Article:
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From this angle, Alex could see the entrance to the underground parking garage. It was kind of sad, actually, that Carston had never moved to a better office. Maybe he liked the depressing surroundings. Maybe it seemed appropriate to the job and he liked things to conform. Making things easier for Alex had probably not been on his agenda, but it was nice it had worked out this way.

She and Val sat in the Jag for more than an hour, Val getting out to feed the meter once. They didn’t talk; Alex’s mind was miles away, working overtime to think through the flaws in her plan and try to fix them insofar as that was possible. There was so much that had to be left up to chance; she hated chance.

Alex imagined Val’s mind was in Beijing. It was a good place to run to. Val might even be safe there. Alex wished she and Daniel were getting on a plane to Beijing right now.

Daniel probably wasn’t enjoying the wait any more than she was. He’d be at the park now, nothing to fill his time until Alex arrived, no way to know what was happening. At least she had Val to sit with, even if neither of them was very good company at the moment.

Finally there was movement below, and she sat up straighter. The white-and-red-striped arm at the mouth of the garage was rising to let someone out. The last two alarms had both been delivery trucks, but this time a dark sedan was pulling out of the garage. Alex started the engine and rolled out onto the street. Someone honked behind her, but she didn’t spare him a glance. She didn’t take her eyes off the car. From this distance, it appeared to match Carston’s black BMW. It was only just after four o’clock now, not quite time for government employees to be heading out.

Here was the first big chance. Once Erin Carston-Boyd was sure her daughter was missing, she would have called her father in a panic. Right? She knew he had some kind of important government job. She would consider him powerful and capable. She wouldn’t rely on just the police with her daughter kidnapped. Should it have taken this long? When Alex had last been able to check, no call had come and Carston was still in his office. Managing Kevin’s interrogation, no doubt.

She thought he would head to his daughter’s side. It seemed the only response. But what if Carston had other options? What if he sent a special ops team instead? Was he that cold? If he had to be… probably yes.

But surely Deavers could manage the interrogation by himself for a few hours. Right?

Alex’s driving was much more offensive than defensive as she weaved her way forward, refusing to stop for even the pinkest of yellow lights. She knew the two best routes from Carston’s office to the zoo, where she assumed Erin’s call had come from. Would the terrified mother leave the last place she’d seen her daughter before she was positive the child wasn’t hiding somewhere in the foliage? If the call came from a police station, of which there were several possible options, Carston could take a number of different routes.

So many things left to chance.

The BMW was heading down the correct street, the one she would have chosen as the quickest route to the zoo. He was driving a little erratically as well. She carefully moved up from behind two other cars. She didn’t want to spook him.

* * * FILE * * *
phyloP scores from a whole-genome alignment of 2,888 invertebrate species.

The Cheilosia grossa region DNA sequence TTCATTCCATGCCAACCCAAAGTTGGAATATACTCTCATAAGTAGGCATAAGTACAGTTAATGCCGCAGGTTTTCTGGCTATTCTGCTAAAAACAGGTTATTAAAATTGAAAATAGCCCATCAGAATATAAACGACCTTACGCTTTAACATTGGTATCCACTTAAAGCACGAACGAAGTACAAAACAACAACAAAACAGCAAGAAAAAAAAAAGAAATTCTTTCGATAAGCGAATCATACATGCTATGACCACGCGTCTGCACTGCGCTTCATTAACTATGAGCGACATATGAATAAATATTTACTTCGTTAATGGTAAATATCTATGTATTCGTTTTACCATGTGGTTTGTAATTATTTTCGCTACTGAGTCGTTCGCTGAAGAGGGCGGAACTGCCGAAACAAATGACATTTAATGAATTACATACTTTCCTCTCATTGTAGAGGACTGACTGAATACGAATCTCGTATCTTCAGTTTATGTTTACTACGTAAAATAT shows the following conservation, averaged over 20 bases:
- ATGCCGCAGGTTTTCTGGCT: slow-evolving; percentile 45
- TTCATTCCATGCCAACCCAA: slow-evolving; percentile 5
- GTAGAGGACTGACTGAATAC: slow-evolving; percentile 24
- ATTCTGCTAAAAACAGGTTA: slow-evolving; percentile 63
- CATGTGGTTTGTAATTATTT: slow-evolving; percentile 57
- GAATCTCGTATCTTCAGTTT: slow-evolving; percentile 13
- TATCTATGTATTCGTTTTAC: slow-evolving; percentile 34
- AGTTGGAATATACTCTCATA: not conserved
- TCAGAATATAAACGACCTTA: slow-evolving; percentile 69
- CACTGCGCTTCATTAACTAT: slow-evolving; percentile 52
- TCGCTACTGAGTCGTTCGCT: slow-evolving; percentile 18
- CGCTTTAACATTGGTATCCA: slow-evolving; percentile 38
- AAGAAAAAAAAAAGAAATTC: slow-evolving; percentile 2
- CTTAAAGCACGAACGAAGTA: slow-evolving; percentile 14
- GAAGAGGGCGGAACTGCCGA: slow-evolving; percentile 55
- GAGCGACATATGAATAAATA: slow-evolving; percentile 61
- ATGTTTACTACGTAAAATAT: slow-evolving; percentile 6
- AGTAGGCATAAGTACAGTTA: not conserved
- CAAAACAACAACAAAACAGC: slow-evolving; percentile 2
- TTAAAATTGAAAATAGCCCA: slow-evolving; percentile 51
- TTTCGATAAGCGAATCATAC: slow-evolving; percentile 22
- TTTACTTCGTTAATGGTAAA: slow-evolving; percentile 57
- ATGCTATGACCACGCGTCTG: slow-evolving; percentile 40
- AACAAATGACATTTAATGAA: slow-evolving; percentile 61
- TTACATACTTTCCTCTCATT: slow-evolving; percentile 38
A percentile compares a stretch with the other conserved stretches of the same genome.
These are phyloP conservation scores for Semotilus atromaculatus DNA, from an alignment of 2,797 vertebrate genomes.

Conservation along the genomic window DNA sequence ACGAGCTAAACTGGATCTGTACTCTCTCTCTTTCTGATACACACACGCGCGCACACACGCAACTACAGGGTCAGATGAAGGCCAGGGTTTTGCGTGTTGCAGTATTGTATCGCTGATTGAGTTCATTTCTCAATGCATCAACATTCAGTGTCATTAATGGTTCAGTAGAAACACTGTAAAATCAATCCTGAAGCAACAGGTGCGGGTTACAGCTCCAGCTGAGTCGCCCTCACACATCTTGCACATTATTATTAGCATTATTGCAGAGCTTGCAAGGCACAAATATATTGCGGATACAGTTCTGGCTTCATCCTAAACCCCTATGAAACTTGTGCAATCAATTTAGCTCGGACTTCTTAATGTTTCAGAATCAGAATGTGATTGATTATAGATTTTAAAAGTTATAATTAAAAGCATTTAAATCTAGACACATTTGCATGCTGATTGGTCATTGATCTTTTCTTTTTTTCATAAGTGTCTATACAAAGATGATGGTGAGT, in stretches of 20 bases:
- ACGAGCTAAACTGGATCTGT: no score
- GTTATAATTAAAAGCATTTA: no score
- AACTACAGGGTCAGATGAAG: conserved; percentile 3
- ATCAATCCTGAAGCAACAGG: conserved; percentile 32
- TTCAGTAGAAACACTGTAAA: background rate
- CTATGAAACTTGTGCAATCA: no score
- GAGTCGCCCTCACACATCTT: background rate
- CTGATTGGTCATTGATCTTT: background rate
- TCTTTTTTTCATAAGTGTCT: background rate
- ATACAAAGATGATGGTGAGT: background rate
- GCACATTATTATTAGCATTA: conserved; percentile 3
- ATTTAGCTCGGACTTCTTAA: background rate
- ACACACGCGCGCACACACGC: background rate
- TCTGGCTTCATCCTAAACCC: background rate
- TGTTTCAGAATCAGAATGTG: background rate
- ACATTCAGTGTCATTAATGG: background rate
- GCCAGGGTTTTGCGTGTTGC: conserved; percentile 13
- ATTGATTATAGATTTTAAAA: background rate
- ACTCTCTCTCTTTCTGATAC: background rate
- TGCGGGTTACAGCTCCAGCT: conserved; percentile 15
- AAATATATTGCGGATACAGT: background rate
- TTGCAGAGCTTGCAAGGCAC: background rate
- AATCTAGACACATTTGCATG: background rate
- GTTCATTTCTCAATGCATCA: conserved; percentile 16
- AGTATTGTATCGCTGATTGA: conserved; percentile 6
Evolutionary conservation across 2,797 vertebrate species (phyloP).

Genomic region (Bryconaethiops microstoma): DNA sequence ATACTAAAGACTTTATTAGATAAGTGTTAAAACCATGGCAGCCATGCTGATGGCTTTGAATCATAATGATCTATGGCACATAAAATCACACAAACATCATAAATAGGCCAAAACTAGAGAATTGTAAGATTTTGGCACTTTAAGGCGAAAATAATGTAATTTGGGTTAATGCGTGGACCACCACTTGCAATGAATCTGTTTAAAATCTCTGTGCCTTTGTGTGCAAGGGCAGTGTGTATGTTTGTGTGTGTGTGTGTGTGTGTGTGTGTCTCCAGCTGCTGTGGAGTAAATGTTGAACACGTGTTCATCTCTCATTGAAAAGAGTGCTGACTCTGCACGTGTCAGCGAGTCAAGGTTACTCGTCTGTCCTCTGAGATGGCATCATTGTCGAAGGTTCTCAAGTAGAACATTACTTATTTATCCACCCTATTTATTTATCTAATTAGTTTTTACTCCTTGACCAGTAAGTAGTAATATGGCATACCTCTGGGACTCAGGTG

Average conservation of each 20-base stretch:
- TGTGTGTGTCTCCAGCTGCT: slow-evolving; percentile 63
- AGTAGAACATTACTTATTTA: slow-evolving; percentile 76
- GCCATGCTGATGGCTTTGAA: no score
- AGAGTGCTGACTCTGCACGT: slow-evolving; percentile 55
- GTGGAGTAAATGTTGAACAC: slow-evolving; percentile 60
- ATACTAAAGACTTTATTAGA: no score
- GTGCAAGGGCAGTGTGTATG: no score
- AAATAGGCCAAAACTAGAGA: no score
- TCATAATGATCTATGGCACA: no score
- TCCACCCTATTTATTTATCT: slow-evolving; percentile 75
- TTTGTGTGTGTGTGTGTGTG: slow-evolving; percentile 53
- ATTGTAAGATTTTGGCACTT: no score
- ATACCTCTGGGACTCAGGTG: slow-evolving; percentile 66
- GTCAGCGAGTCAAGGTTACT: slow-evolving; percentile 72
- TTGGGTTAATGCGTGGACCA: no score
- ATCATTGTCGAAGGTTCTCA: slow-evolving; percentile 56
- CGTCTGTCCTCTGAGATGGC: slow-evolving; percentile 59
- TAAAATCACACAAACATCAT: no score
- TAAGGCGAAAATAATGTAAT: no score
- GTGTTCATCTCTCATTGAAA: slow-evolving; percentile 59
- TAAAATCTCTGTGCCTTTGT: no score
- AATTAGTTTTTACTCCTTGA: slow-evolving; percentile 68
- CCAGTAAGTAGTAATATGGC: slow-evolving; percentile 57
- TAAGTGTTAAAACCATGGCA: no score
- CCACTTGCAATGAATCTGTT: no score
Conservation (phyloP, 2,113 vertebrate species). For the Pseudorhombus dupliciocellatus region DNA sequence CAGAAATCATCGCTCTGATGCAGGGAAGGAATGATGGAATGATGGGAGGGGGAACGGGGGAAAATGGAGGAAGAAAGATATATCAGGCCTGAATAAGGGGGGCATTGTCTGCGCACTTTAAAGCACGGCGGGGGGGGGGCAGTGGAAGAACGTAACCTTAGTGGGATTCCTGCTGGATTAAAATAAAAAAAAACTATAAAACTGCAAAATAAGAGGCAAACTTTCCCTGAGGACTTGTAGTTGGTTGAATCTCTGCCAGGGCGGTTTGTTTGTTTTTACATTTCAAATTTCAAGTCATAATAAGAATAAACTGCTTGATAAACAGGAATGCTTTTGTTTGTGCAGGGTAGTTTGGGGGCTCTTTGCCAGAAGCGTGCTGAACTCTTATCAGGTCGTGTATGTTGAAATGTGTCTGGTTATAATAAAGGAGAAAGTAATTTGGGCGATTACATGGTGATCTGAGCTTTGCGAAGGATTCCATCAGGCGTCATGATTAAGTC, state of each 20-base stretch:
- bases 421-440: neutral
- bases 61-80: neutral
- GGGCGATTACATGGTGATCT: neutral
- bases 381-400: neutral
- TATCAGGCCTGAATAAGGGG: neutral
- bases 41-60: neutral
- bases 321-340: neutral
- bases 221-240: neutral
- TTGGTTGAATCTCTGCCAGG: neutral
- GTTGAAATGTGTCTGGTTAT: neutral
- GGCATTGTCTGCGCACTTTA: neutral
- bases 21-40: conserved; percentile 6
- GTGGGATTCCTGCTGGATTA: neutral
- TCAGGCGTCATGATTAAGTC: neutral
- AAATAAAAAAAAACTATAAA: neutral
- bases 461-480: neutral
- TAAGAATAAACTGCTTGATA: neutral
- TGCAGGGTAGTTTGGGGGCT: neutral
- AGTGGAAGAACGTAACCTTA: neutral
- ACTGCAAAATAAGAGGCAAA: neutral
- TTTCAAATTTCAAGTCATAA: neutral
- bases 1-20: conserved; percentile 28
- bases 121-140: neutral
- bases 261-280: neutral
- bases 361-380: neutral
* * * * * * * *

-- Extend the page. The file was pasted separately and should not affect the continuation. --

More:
It was the right car. The plates matched. It looked like the back of Carston’s mostly bald head.

Alex watched for eyes in the rearview mirror, but he seemed to be focused on the road. She maneuvered into the parallel lane.

She supposed she should feel better that this part was going according to plan. But it felt like someone was drilling a wide hole into the bottom of her stomach; she thought she might gag as she pulled alongside his car. Because if this part worked, that meant she had to go forward with the rest of the plan.

The light turned yellow ahead. Cars streamed through, but Carston was slowing. He knew he was too far back to make it. The car in front of him braked, too. Alex could have pulled up to the line in her lane – the car in front of her had turned right. Instead, she stopped directly beside Carston.

She waved, her face pointed straight toward his profile. The motion was deliberately large, meant to catch his peripheral vision.

Carston glanced over automatically at the movement, his mind clearly far away, worry making a crinkled mess of his forehead. It took him a second to realize what he was seeing. In that instant of shock, before he could smash down the accelerator, pull a gun, or dial a number, she held up the phone in her hand. She had the image zoomed in on the girl’s sleeping face.

He locked down his expression as the facts began falling into place.

Quickly, she hopped out of her car and reached for the passenger door of his. She didn’t look back to watch Val slide over into the driver’s seat, but she heard the door close behind her. Alex waited with her fingers on the BMW’s passenger-door handle until she heard the locks click open. She climbed in next to him. The whole wordless exchange had taken less than two seconds. The cars behind them might be curious, but they would probably forget the transfer by the next light.

“Turn left,” she told Carston as Val went right and headed east. The Jag disappeared around the corner.

Carston was quick to recover. He put on his blinker and pulled across the left lane, nearly hitting the van headed through the light. Alex took his phone out of the cup holder, powered it down, and shoved it in her pocket.

“What do you want?” he asked. His voice sounded calm, but she could hear the strain in his lack of inflection.

“I need your help.”

He took a moment to digest that.

“Turn right at the next corner.”

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